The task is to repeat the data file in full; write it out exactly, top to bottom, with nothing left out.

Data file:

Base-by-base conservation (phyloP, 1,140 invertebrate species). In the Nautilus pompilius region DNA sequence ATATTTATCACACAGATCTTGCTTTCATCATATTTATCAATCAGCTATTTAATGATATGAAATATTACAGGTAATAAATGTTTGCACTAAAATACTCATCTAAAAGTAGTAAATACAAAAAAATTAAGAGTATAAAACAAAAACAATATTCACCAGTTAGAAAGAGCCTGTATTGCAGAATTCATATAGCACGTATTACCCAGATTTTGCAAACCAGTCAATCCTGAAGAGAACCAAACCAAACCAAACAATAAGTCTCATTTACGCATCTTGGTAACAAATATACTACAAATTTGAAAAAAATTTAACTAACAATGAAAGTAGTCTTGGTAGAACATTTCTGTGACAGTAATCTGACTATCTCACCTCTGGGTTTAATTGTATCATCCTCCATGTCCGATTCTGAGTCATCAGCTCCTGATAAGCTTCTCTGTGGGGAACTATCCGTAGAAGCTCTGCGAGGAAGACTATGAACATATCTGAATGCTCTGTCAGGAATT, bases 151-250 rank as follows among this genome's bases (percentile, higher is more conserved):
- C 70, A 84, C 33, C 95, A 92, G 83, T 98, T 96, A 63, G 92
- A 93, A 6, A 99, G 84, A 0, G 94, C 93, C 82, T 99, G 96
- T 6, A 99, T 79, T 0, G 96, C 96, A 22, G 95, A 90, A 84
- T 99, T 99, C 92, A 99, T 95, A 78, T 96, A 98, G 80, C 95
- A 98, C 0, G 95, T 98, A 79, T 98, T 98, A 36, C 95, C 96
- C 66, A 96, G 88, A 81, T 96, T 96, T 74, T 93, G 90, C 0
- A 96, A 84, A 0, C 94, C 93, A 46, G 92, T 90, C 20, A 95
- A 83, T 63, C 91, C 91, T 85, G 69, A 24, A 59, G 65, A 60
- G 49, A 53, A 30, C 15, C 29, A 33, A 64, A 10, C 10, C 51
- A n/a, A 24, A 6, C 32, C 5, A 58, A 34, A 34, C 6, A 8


Base-by-base conservation (phyloP, 1,140 invertebrate species). In the Nautilus pompilius region DNA sequence ATATTTATCACACAGATCTTGCTTTCATCATATTTATCAATCAGCTATTTAATGATATGAAATATTACAGGTAATAAATGTTTGCACTAAAATACTCATCTAAAAGTAGTAAATACAAAAAAATTAAGAGTATAAAACAAAAACAATATTCACCAGTTAGAAAGAGCCTGTATTGCAGAATTCATATAGCACGTATTACCCAGATTTTGCAAACCAGTCAATCCTGAAGAGAACCAAACCAAACCAAACAATAAGTCTCATTTACGCATCTTGGTAACAAATATACTACAAATTTGAAAAAAATTTAACTAACAATGAAAGTAGTCTTGGTAGAACATTTCTGTGACAGTAATCTGACTATCTCACCTCTGGGTTTAATTGTATCATCCTCCATGTCCGATTCTGAGTCATCAGCTCCTGATAAGCTTCTCTGTGGGGAACTATCCGTAGAAGCTCTGCGAGGAAGACTATGAACATATCTGAATGCTCTGTCAGGAATT, bases 151-250 rank as follows among this genome's bases (percentile, higher is more conserved):
- C 70, A 84, C 33, C 95, A 92, G 83, T 98, T 96, A 63, G 92
- A 93, A 6, A 99, G 84, A 0, G 94, C 93, C 82, T 99, G 96
- T 6, A 99, T 79, T 0, G 96, C 96, A 22, G 95, A 90, A 84
- T 99, T 99, C 92, A 99, T 95, A 78, T 96, A 98, G 80, C 95
- A 98, C 0, G 95, T 98, A 79, T 98, T 98, A 36, C 95, C 96
- C 66, A 96, G 88, A 81, T 96, T 96, T 74, T 93, G 90, C 0
- A 96, A 84, A 0, C 94, C 93, A 46, G 92, T 90, C 20, A 95
- A 83, T 63, C 91, C 91, T 85, G 69, A 24, A 59, G 65, A 60
- G 49, A 53, A 30, C 15, C 29, A 33, A 64, A 10, C 10, C 51
- A n/a, A 24, A 6, C 32, C 5, A 58, A 34, A 34, C 6, A 8